Sunday, January 08, 2006

An Old Enemy Resurfaces again in Lebanon

Wallid Jumblatt was active during the Beirut War, causing deaths , and injuries to the US Marines stationed in Beirut. Mr. Jumblatt, and his Druze faction, jump on whatever side appears to be winning. Mr. Jumblatt sided with the Syrians during the Marines time in Beirut, and actively fought against the United States. Now Mr. Jumblatt, seeing that the tide is turning, is making overtures towards the U.S. No thanks Mr. Jumblatt, you, and your Hezbollah cousins , will always be remembered as enemies of the United States Marines.

"No Better Friend, No Worse Enemy".

Jumblat Calls on America to Do in Syria What it Did in Iraq
CGGL Staff
Local Media

Beirut, January 5: A syndicated columnist reported in an opinion piece published today in the Beirut Daily Star and partly carried in Arabic by other Beirut daily newspapers that Walid Jumblatt told him in a telephone interview, when asked what he wanted from America: "You came to Iraq & you can do the same thing in Syria."

The piece was written by David Ignatius, who opened up by referring to gangster movies. He spoke first of the television interview by former Syrian VP Abdel Halim Khaddam, whom he called an old mafia don and a turncoat, then turned his attention to Jumblatt.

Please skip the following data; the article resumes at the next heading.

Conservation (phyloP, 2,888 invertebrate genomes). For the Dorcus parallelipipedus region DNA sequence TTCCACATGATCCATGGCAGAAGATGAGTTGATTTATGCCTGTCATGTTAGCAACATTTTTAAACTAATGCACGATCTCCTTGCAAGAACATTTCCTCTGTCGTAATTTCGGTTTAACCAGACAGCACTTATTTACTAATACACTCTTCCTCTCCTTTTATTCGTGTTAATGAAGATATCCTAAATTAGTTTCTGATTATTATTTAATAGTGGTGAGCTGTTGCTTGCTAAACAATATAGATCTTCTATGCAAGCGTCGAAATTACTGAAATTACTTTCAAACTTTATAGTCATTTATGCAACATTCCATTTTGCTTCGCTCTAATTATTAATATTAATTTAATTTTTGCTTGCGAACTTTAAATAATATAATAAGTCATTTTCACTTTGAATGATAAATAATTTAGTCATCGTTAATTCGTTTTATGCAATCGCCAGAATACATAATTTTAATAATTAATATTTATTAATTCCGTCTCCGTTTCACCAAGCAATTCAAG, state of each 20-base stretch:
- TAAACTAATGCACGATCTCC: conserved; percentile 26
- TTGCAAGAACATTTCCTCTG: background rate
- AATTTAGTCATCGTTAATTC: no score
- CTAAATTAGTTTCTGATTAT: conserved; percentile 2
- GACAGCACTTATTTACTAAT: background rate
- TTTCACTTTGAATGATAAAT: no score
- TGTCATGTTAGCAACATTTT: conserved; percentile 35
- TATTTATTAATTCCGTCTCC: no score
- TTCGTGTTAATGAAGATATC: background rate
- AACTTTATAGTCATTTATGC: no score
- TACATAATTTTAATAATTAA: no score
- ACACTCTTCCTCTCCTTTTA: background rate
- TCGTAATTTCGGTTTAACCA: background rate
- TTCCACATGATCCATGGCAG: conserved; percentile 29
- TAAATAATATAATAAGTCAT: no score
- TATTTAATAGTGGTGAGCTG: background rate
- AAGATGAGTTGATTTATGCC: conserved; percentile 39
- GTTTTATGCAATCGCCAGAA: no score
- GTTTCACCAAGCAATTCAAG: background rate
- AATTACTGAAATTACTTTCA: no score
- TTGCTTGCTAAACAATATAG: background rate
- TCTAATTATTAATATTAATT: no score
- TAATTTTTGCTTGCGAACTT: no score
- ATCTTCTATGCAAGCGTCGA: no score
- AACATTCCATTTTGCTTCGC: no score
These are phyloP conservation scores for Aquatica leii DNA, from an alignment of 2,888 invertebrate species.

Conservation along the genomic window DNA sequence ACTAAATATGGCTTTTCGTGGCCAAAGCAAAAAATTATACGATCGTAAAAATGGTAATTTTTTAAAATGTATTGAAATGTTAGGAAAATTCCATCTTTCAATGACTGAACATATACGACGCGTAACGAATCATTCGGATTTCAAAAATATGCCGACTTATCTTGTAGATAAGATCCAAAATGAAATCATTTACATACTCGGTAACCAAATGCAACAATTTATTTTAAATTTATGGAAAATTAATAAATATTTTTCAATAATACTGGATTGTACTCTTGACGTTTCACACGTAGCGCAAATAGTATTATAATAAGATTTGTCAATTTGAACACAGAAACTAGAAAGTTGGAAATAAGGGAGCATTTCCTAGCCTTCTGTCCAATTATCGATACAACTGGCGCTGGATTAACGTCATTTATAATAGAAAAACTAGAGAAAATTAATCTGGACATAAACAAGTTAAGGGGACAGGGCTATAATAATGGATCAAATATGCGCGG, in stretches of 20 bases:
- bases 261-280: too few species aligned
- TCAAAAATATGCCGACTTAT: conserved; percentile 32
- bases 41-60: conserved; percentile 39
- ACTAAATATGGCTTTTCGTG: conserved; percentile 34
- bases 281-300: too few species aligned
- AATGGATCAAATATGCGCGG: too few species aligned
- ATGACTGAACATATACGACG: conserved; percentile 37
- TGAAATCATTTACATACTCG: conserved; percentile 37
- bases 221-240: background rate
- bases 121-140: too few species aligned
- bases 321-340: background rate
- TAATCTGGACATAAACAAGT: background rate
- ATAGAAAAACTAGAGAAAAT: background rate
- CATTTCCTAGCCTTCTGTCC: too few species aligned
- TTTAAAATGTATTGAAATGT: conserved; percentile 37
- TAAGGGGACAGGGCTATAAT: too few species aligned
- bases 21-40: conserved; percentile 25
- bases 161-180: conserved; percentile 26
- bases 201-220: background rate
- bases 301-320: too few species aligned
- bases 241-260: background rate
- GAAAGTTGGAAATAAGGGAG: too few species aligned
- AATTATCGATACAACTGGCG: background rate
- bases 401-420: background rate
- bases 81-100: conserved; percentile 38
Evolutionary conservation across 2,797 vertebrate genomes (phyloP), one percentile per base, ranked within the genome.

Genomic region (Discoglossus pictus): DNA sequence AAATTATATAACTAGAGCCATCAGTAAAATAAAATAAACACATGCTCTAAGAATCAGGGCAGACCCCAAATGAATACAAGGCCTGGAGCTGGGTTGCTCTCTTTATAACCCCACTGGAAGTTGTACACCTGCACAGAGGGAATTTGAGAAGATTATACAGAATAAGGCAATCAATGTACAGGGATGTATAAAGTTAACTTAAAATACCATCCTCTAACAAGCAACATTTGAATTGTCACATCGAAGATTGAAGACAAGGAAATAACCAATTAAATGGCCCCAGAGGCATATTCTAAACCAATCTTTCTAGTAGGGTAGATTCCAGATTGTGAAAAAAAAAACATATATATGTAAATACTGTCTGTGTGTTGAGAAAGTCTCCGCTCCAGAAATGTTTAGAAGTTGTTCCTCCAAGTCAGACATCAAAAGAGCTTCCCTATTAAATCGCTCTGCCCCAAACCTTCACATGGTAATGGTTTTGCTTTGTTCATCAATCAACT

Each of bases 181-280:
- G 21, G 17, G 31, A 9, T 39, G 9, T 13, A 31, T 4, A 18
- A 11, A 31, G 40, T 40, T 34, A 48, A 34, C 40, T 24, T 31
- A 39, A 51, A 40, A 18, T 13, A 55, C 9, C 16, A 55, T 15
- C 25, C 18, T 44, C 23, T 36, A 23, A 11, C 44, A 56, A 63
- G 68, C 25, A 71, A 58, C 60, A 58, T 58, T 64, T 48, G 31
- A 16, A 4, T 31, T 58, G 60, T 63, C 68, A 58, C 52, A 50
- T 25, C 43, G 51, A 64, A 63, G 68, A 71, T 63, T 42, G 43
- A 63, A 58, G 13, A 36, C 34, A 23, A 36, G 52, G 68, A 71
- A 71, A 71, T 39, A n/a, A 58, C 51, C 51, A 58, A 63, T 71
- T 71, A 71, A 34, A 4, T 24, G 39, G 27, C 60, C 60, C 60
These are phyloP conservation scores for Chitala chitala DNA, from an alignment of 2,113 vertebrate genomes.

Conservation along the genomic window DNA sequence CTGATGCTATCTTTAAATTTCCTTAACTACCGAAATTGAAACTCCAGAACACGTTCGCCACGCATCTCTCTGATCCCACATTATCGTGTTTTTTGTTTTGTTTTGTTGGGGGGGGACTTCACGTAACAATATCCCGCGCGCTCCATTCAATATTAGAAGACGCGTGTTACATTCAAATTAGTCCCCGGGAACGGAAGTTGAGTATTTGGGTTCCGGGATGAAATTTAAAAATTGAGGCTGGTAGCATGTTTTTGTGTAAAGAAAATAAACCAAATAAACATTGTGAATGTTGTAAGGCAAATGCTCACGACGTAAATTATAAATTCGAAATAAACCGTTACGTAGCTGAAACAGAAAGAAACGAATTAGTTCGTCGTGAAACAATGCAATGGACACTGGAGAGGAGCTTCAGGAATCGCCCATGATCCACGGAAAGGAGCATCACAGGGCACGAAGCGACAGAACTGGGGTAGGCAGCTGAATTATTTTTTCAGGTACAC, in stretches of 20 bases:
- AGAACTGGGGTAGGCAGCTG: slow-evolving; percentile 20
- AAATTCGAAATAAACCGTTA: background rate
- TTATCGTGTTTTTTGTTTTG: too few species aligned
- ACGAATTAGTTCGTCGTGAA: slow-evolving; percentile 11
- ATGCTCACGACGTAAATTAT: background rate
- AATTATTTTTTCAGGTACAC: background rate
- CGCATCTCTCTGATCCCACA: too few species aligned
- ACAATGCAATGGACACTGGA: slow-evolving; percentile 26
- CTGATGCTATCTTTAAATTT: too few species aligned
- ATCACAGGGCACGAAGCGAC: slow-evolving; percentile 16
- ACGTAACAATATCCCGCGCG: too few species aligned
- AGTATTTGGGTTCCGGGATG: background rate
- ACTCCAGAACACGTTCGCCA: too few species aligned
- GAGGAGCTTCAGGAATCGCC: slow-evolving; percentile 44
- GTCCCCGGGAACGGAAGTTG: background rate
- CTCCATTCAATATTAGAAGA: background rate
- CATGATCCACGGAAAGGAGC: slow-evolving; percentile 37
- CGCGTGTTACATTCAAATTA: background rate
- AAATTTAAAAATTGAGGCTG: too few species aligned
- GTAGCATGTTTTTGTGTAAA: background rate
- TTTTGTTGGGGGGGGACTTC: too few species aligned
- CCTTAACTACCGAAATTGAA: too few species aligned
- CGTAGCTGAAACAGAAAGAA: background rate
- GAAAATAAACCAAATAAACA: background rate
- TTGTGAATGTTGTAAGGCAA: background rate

To understand the latest turns of the screw in Syria and Lebanon, Ignatius wrote,  I spoke by telephone yesterday with Walid Jumblatt, the leader of Lebanon's Druze community and something of a warlord himself.

Ignatius added: The Druze leader is holed up in his ancestral fortress of Moukhtara, in the Chouf Mountains. Like other Lebanese I spoke with this week, he fears a deadly new attack by the Syrians that would attempt to trigger sectarian conflict in Lebanon -- and take the heat off Damascus. Jumblatt argues that the only stable outcome will be regime change in Syria -- a "Milosevic solution" that will bring Assad to justice through the United Nations.

What makes the Syria-Lebanon situation especially volatile, Jumblatt explained to Ignatius, is that it is linked to the radical new Iranian regime of President Mahmoud Ahmadinejad. Jumblatt argued that Iran is using its alliance with Assad and Hezbollah in its larger strategic battles against Israel and the United States. "It's as if we are defending Iranian nuclear facilities from the border of Lebanon," he said.

Jumblatt said: "If Bush considers Lebanon one of his major achievements, now is the time to protect Lebanon," He told Ignatius: What can the United States do, realistically, to keep the Syria-Lebanon situation from exploding? The answer partly is to stick with the U.N. investigation that is slowly wrenching out the truth about Hariri's murder. The challenge for the United States, said Jumblat, is to help Lebanon become strong enough to resist Syrian hegemony. A potential breakthrough would be a U.S.-brokered agreement for Israeli withdrawal from the Shebaa Farms area along the Lebanon border, under a U.N. agreement that the territory belongs to Lebanon. That would give the struggling Lebanese government a symbolic victory -- and would undercut Hezbollah's rationale for maintaining its militia. That issue should be at the top of Secretary of State Condoleezza Rice's in-box as she starts the new year -- perhaps along with an old tape of "The Godfather."